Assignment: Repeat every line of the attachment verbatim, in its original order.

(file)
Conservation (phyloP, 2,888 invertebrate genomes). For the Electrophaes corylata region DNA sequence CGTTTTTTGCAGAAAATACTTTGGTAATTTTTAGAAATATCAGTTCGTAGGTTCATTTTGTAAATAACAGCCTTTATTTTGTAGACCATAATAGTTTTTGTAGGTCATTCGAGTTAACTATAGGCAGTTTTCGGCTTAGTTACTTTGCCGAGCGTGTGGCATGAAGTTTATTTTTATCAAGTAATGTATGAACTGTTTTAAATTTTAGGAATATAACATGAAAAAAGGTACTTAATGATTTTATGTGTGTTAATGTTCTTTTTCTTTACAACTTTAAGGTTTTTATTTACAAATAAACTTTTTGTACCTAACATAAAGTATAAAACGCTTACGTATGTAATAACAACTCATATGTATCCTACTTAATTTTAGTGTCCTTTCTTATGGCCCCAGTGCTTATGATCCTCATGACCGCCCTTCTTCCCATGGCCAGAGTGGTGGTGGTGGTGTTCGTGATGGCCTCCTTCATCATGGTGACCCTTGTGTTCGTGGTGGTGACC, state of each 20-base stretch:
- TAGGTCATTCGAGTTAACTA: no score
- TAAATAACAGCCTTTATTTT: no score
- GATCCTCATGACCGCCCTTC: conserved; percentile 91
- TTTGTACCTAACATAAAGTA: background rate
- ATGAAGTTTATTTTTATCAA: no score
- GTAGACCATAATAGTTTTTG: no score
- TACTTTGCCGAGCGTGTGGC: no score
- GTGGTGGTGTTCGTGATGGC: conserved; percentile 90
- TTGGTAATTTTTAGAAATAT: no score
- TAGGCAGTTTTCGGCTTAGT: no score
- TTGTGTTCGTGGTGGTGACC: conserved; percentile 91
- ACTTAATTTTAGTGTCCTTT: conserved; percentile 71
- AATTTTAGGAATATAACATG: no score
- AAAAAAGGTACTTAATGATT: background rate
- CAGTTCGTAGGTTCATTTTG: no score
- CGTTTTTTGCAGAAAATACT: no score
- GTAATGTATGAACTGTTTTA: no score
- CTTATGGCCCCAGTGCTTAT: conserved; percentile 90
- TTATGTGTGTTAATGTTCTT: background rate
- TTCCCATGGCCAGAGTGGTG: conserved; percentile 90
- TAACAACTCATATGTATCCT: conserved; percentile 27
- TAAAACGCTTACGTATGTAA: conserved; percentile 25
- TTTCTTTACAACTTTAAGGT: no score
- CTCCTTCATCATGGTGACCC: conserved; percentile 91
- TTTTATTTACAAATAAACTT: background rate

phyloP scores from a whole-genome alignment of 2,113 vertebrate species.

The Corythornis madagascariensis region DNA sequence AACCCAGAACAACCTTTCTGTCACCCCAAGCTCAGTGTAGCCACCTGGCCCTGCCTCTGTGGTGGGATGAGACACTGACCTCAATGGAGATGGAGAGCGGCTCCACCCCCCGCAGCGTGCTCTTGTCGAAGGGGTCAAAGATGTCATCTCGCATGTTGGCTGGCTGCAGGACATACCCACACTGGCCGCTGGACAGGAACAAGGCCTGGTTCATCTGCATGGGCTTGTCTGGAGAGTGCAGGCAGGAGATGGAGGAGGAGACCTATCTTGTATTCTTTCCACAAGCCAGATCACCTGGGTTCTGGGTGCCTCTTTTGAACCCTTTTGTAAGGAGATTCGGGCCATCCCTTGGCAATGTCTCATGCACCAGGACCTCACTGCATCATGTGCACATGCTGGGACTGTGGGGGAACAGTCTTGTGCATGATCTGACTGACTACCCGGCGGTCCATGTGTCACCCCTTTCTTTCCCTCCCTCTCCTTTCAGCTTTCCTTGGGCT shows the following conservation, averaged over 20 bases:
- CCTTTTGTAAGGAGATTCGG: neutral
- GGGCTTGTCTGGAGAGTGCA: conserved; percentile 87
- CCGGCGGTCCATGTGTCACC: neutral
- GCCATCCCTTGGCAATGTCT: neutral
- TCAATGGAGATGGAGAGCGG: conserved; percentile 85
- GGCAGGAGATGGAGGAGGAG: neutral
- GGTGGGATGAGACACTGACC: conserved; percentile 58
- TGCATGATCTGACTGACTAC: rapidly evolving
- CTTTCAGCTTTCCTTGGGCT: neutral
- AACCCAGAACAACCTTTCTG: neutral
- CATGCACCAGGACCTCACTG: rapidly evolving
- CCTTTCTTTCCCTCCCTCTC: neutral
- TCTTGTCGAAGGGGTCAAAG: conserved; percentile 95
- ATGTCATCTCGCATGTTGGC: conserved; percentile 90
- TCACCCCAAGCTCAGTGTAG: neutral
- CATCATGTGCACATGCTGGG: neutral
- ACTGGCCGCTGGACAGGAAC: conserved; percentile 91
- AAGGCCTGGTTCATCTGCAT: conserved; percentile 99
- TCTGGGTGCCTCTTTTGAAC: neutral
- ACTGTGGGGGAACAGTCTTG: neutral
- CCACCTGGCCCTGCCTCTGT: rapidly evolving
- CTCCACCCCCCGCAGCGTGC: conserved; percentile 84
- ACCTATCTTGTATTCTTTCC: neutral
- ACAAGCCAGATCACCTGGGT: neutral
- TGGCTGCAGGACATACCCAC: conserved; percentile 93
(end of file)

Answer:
Conservation (phyloP, 2,888 invertebrate genomes). For the Electrophaes corylata region DNA sequence CGTTTTTTGCAGAAAATACTTTGGTAATTTTTAGAAATATCAGTTCGTAGGTTCATTTTGTAAATAACAGCCTTTATTTTGTAGACCATAATAGTTTTTGTAGGTCATTCGAGTTAACTATAGGCAGTTTTCGGCTTAGTTACTTTGCCGAGCGTGTGGCATGAAGTTTATTTTTATCAAGTAATGTATGAACTGTTTTAAATTTTAGGAATATAACATGAAAAAAGGTACTTAATGATTTTATGTGTGTTAATGTTCTTTTTCTTTACAACTTTAAGGTTTTTATTTACAAATAAACTTTTTGTACCTAACATAAAGTATAAAACGCTTACGTATGTAATAACAACTCATATGTATCCTACTTAATTTTAGTGTCCTTTCTTATGGCCCCAGTGCTTATGATCCTCATGACCGCCCTTCTTCCCATGGCCAGAGTGGTGGTGGTGGTGTTCGTGATGGCCTCCTTCATCATGGTGACCCTTGTGTTCGTGGTGGTGACC, state of each 20-base stretch:
- TAGGTCATTCGAGTTAACTA: no score
- TAAATAACAGCCTTTATTTT: no score
- GATCCTCATGACCGCCCTTC: conserved; percentile 91
- TTTGTACCTAACATAAAGTA: background rate
- ATGAAGTTTATTTTTATCAA: no score
- GTAGACCATAATAGTTTTTG: no score
- TACTTTGCCGAGCGTGTGGC: no score
- GTGGTGGTGTTCGTGATGGC: conserved; percentile 90
- TTGGTAATTTTTAGAAATAT: no score
- TAGGCAGTTTTCGGCTTAGT: no score
- TTGTGTTCGTGGTGGTGACC: conserved; percentile 91
- ACTTAATTTTAGTGTCCTTT: conserved; percentile 71
- AATTTTAGGAATATAACATG: no score
- AAAAAAGGTACTTAATGATT: background rate
- CAGTTCGTAGGTTCATTTTG: no score
- CGTTTTTTGCAGAAAATACT: no score
- GTAATGTATGAACTGTTTTA: no score
- CTTATGGCCCCAGTGCTTAT: conserved; percentile 90
- TTATGTGTGTTAATGTTCTT: background rate
- TTCCCATGGCCAGAGTGGTG: conserved; percentile 90
- TAACAACTCATATGTATCCT: conserved; percentile 27
- TAAAACGCTTACGTATGTAA: conserved; percentile 25
- TTTCTTTACAACTTTAAGGT: no score
- CTCCTTCATCATGGTGACCC: conserved; percentile 91
- TTTTATTTACAAATAAACTT: background rate

phyloP scores from a whole-genome alignment of 2,113 vertebrate species.

The Corythornis madagascariensis region DNA sequence AACCCAGAACAACCTTTCTGTCACCCCAAGCTCAGTGTAGCCACCTGGCCCTGCCTCTGTGGTGGGATGAGACACTGACCTCAATGGAGATGGAGAGCGGCTCCACCCCCCGCAGCGTGCTCTTGTCGAAGGGGTCAAAGATGTCATCTCGCATGTTGGCTGGCTGCAGGACATACCCACACTGGCCGCTGGACAGGAACAAGGCCTGGTTCATCTGCATGGGCTTGTCTGGAGAGTGCAGGCAGGAGATGGAGGAGGAGACCTATCTTGTATTCTTTCCACAAGCCAGATCACCTGGGTTCTGGGTGCCTCTTTTGAACCCTTTTGTAAGGAGATTCGGGCCATCCCTTGGCAATGTCTCATGCACCAGGACCTCACTGCATCATGTGCACATGCTGGGACTGTGGGGGAACAGTCTTGTGCATGATCTGACTGACTACCCGGCGGTCCATGTGTCACCCCTTTCTTTCCCTCCCTCTCCTTTCAGCTTTCCTTGGGCT shows the following conservation, averaged over 20 bases:
- CCTTTTGTAAGGAGATTCGG: neutral
- GGGCTTGTCTGGAGAGTGCA: conserved; percentile 87
- CCGGCGGTCCATGTGTCACC: neutral
- GCCATCCCTTGGCAATGTCT: neutral
- TCAATGGAGATGGAGAGCGG: conserved; percentile 85
- GGCAGGAGATGGAGGAGGAG: neutral
- GGTGGGATGAGACACTGACC: conserved; percentile 58
- TGCATGATCTGACTGACTAC: rapidly evolving
- CTTTCAGCTTTCCTTGGGCT: neutral
- AACCCAGAACAACCTTTCTG: neutral
- CATGCACCAGGACCTCACTG: rapidly evolving
- CCTTTCTTTCCCTCCCTCTC: neutral
- TCTTGTCGAAGGGGTCAAAG: conserved; percentile 95
- ATGTCATCTCGCATGTTGGC: conserved; percentile 90
- TCACCCCAAGCTCAGTGTAG: neutral
- CATCATGTGCACATGCTGGG: neutral
- ACTGGCCGCTGGACAGGAAC: conserved; percentile 91
- AAGGCCTGGTTCATCTGCAT: conserved; percentile 99
- TCTGGGTGCCTCTTTTGAAC: neutral
- ACTGTGGGGGAACAGTCTTG: neutral
- CCACCTGGCCCTGCCTCTGT: rapidly evolving
- CTCCACCCCCCGCAGCGTGC: conserved; percentile 84
- ACCTATCTTGTATTCTTTCC: neutral
- ACAAGCCAGATCACCTGGGT: neutral
- TGGCTGCAGGACATACCCAC: conserved; percentile 93